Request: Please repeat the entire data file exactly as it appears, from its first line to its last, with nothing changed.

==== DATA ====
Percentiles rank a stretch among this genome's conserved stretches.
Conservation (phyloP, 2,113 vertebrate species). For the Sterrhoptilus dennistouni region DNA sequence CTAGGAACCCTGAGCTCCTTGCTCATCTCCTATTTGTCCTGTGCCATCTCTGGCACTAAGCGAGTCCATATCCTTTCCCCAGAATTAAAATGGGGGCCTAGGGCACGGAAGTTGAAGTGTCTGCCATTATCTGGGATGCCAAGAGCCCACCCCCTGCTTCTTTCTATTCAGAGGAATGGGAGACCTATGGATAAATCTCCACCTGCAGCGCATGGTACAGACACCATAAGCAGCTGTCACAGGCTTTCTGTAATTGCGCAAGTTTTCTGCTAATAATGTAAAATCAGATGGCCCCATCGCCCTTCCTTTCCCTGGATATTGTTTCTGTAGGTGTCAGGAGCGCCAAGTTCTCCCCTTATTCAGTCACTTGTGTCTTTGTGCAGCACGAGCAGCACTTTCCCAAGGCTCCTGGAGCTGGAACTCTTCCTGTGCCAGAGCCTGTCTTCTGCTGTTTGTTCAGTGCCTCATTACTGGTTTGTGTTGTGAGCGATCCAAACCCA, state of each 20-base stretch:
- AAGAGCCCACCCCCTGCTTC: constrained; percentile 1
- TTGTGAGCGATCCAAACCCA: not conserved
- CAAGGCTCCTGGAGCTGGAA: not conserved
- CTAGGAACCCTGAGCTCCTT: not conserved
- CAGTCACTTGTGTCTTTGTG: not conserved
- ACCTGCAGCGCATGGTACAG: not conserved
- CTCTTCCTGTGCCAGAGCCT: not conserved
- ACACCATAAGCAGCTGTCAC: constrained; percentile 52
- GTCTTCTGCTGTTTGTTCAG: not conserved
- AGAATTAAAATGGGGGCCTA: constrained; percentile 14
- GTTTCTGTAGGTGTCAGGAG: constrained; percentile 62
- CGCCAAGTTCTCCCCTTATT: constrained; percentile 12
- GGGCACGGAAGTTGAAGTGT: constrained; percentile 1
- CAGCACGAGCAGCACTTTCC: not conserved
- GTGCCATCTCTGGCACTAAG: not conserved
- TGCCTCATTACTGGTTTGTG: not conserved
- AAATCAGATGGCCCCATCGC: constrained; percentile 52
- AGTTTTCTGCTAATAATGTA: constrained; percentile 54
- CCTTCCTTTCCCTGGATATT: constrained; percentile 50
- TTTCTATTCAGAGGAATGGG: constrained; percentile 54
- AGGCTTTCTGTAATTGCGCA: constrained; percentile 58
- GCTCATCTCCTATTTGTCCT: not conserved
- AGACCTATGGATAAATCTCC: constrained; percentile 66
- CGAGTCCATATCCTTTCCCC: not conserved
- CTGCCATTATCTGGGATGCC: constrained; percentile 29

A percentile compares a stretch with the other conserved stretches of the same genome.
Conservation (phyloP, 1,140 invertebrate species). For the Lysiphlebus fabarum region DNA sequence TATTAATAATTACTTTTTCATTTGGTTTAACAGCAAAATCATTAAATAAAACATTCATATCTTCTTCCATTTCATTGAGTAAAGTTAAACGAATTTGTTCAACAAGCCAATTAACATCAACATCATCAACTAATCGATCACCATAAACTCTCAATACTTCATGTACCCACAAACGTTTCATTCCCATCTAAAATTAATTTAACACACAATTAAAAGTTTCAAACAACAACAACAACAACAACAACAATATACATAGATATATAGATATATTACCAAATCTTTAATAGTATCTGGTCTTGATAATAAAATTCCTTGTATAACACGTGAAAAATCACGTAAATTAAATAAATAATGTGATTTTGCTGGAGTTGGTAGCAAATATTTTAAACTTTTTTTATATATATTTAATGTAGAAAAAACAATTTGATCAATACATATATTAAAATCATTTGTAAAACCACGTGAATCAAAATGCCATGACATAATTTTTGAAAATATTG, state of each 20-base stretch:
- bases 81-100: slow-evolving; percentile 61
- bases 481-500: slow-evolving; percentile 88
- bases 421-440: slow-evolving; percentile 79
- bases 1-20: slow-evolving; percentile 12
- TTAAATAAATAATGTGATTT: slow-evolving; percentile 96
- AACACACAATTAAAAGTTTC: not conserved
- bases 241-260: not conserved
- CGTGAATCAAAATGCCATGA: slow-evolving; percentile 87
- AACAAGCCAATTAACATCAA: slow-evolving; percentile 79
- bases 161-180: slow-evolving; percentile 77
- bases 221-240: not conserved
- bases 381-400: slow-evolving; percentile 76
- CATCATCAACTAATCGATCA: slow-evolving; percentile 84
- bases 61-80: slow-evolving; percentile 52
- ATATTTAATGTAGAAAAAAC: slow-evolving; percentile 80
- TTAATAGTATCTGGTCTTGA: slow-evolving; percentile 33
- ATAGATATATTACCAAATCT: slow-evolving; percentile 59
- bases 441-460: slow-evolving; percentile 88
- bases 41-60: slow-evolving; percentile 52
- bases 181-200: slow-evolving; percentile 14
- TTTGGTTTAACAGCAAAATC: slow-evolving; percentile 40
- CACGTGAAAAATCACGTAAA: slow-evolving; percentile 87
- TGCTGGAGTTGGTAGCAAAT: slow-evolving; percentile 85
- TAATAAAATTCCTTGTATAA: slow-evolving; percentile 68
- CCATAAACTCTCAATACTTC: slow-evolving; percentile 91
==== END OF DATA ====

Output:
Percentiles rank a stretch among this genome's conserved stretches.
Conservation (phyloP, 2,113 vertebrate species). For the Sterrhoptilus dennistouni region DNA sequence CTAGGAACCCTGAGCTCCTTGCTCATCTCCTATTTGTCCTGTGCCATCTCTGGCACTAAGCGAGTCCATATCCTTTCCCCAGAATTAAAATGGGGGCCTAGGGCACGGAAGTTGAAGTGTCTGCCATTATCTGGGATGCCAAGAGCCCACCCCCTGCTTCTTTCTATTCAGAGGAATGGGAGACCTATGGATAAATCTCCACCTGCAGCGCATGGTACAGACACCATAAGCAGCTGTCACAGGCTTTCTGTAATTGCGCAAGTTTTCTGCTAATAATGTAAAATCAGATGGCCCCATCGCCCTTCCTTTCCCTGGATATTGTTTCTGTAGGTGTCAGGAGCGCCAAGTTCTCCCCTTATTCAGTCACTTGTGTCTTTGTGCAGCACGAGCAGCACTTTCCCAAGGCTCCTGGAGCTGGAACTCTTCCTGTGCCAGAGCCTGTCTTCTGCTGTTTGTTCAGTGCCTCATTACTGGTTTGTGTTGTGAGCGATCCAAACCCA, state of each 20-base stretch:
- AAGAGCCCACCCCCTGCTTC: constrained; percentile 1
- TTGTGAGCGATCCAAACCCA: not conserved
- CAAGGCTCCTGGAGCTGGAA: not conserved
- CTAGGAACCCTGAGCTCCTT: not conserved
- CAGTCACTTGTGTCTTTGTG: not conserved
- ACCTGCAGCGCATGGTACAG: not conserved
- CTCTTCCTGTGCCAGAGCCT: not conserved
- ACACCATAAGCAGCTGTCAC: constrained; percentile 52
- GTCTTCTGCTGTTTGTTCAG: not conserved
- AGAATTAAAATGGGGGCCTA: constrained; percentile 14
- GTTTCTGTAGGTGTCAGGAG: constrained; percentile 62
- CGCCAAGTTCTCCCCTTATT: constrained; percentile 12
- GGGCACGGAAGTTGAAGTGT: constrained; percentile 1
- CAGCACGAGCAGCACTTTCC: not conserved
- GTGCCATCTCTGGCACTAAG: not conserved
- TGCCTCATTACTGGTTTGTG: not conserved
- AAATCAGATGGCCCCATCGC: constrained; percentile 52
- AGTTTTCTGCTAATAATGTA: constrained; percentile 54
- CCTTCCTTTCCCTGGATATT: constrained; percentile 50
- TTTCTATTCAGAGGAATGGG: constrained; percentile 54
- AGGCTTTCTGTAATTGCGCA: constrained; percentile 58
- GCTCATCTCCTATTTGTCCT: not conserved
- AGACCTATGGATAAATCTCC: constrained; percentile 66
- CGAGTCCATATCCTTTCCCC: not conserved
- CTGCCATTATCTGGGATGCC: constrained; percentile 29

A percentile compares a stretch with the other conserved stretches of the same genome.
Conservation (phyloP, 1,140 invertebrate species). For the Lysiphlebus fabarum region DNA sequence TATTAATAATTACTTTTTCATTTGGTTTAACAGCAAAATCATTAAATAAAACATTCATATCTTCTTCCATTTCATTGAGTAAAGTTAAACGAATTTGTTCAACAAGCCAATTAACATCAACATCATCAACTAATCGATCACCATAAACTCTCAATACTTCATGTACCCACAAACGTTTCATTCCCATCTAAAATTAATTTAACACACAATTAAAAGTTTCAAACAACAACAACAACAACAACAACAATATACATAGATATATAGATATATTACCAAATCTTTAATAGTATCTGGTCTTGATAATAAAATTCCTTGTATAACACGTGAAAAATCACGTAAATTAAATAAATAATGTGATTTTGCTGGAGTTGGTAGCAAATATTTTAAACTTTTTTTATATATATTTAATGTAGAAAAAACAATTTGATCAATACATATATTAAAATCATTTGTAAAACCACGTGAATCAAAATGCCATGACATAATTTTTGAAAATATTG, state of each 20-base stretch:
- bases 81-100: slow-evolving; percentile 61
- bases 481-500: slow-evolving; percentile 88
- bases 421-440: slow-evolving; percentile 79
- bases 1-20: slow-evolving; percentile 12
- TTAAATAAATAATGTGATTT: slow-evolving; percentile 96
- AACACACAATTAAAAGTTTC: not conserved
- bases 241-260: not conserved
- CGTGAATCAAAATGCCATGA: slow-evolving; percentile 87
- AACAAGCCAATTAACATCAA: slow-evolving; percentile 79
- bases 161-180: slow-evolving; percentile 77
- bases 221-240: not conserved
- bases 381-400: slow-evolving; percentile 76
- CATCATCAACTAATCGATCA: slow-evolving; percentile 84
- bases 61-80: slow-evolving; percentile 52
- ATATTTAATGTAGAAAAAAC: slow-evolving; percentile 80
- TTAATAGTATCTGGTCTTGA: slow-evolving; percentile 33
- ATAGATATATTACCAAATCT: slow-evolving; percentile 59
- bases 441-460: slow-evolving; percentile 88
- bases 41-60: slow-evolving; percentile 52
- bases 181-200: slow-evolving; percentile 14
- TTTGGTTTAACAGCAAAATC: slow-evolving; percentile 40
- CACGTGAAAAATCACGTAAA: slow-evolving; percentile 87
- TGCTGGAGTTGGTAGCAAAT: slow-evolving; percentile 85
- TAATAAAATTCCTTGTATAA: slow-evolving; percentile 68
- CCATAAACTCTCAATACTTC: slow-evolving; percentile 91